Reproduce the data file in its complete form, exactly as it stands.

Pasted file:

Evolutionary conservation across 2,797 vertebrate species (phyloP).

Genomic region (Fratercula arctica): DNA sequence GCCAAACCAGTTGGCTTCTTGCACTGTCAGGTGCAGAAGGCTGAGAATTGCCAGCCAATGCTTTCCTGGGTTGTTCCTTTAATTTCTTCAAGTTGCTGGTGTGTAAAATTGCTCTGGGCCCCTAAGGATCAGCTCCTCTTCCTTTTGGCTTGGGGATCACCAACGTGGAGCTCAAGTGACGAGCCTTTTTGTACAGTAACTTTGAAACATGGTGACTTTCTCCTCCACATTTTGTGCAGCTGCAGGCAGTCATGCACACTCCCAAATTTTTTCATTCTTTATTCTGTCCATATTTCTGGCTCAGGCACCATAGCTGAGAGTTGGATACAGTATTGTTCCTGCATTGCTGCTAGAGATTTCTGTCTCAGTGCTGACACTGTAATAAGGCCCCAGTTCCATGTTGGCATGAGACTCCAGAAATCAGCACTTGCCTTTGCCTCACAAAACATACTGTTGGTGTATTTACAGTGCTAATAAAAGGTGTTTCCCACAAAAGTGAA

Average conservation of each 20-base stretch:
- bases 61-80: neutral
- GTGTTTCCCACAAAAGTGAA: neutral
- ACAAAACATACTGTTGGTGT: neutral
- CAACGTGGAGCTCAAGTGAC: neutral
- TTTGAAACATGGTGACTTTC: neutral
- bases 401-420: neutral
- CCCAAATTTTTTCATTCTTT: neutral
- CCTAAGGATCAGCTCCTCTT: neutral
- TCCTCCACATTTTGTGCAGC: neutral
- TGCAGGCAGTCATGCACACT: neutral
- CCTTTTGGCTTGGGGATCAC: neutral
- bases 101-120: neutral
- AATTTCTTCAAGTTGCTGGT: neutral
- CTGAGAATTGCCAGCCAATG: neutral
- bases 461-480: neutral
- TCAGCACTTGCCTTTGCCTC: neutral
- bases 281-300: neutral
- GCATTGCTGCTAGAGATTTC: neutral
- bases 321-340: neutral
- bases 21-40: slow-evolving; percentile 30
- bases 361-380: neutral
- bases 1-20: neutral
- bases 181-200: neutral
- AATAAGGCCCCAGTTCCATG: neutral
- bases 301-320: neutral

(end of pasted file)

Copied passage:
Evolutionary conservation across 2,797 vertebrate species (phyloP).

Genomic region (Fratercula arctica): DNA sequence GCCAAACCAGTTGGCTTCTTGCACTGTCAGGTGCAGAAGGCTGAGAATTGCCAGCCAATGCTTTCCTGGGTTGTTCCTTTAATTTCTTCAAGTTGCTGGTGTGTAAAATTGCTCTGGGCCCCTAAGGATCAGCTCCTCTTCCTTTTGGCTTGGGGATCACCAACGTGGAGCTCAAGTGACGAGCCTTTTTGTACAGTAACTTTGAAACATGGTGACTTTCTCCTCCACATTTTGTGCAGCTGCAGGCAGTCATGCACACTCCCAAATTTTTTCATTCTTTATTCTGTCCATATTTCTGGCTCAGGCACCATAGCTGAGAGTTGGATACAGTATTGTTCCTGCATTGCTGCTAGAGATTTCTGTCTCAGTGCTGACACTGTAATAAGGCCCCAGTTCCATGTTGGCATGAGACTCCAGAAATCAGCACTTGCCTTTGCCTCACAAAACATACTGTTGGTGTATTTACAGTGCTAATAAAAGGTGTTTCCCACAAAAGTGAA

Average conservation of each 20-base stretch:
- bases 61-80: neutral
- GTGTTTCCCACAAAAGTGAA: neutral
- ACAAAACATACTGTTGGTGT: neutral
- CAACGTGGAGCTCAAGTGAC: neutral
- TTTGAAACATGGTGACTTTC: neutral
- bases 401-420: neutral
- CCCAAATTTTTTCATTCTTT: neutral
- CCTAAGGATCAGCTCCTCTT: neutral
- TCCTCCACATTTTGTGCAGC: neutral
- TGCAGGCAGTCATGCACACT: neutral
- CCTTTTGGCTTGGGGATCAC: neutral
- bases 101-120: neutral
- AATTTCTTCAAGTTGCTGGT: neutral
- CTGAGAATTGCCAGCCAATG: neutral
- bases 461-480: neutral
- TCAGCACTTGCCTTTGCCTC: neutral
- bases 281-300: neutral
- GCATTGCTGCTAGAGATTTC: neutral
- bases 321-340: neutral
- bases 21-40: slow-evolving; percentile 30
- bases 361-380: neutral
- bases 1-20: neutral
- bases 181-200: neutral
- AATAAGGCCCCAGTTCCATG: neutral
- bases 301-320: neutral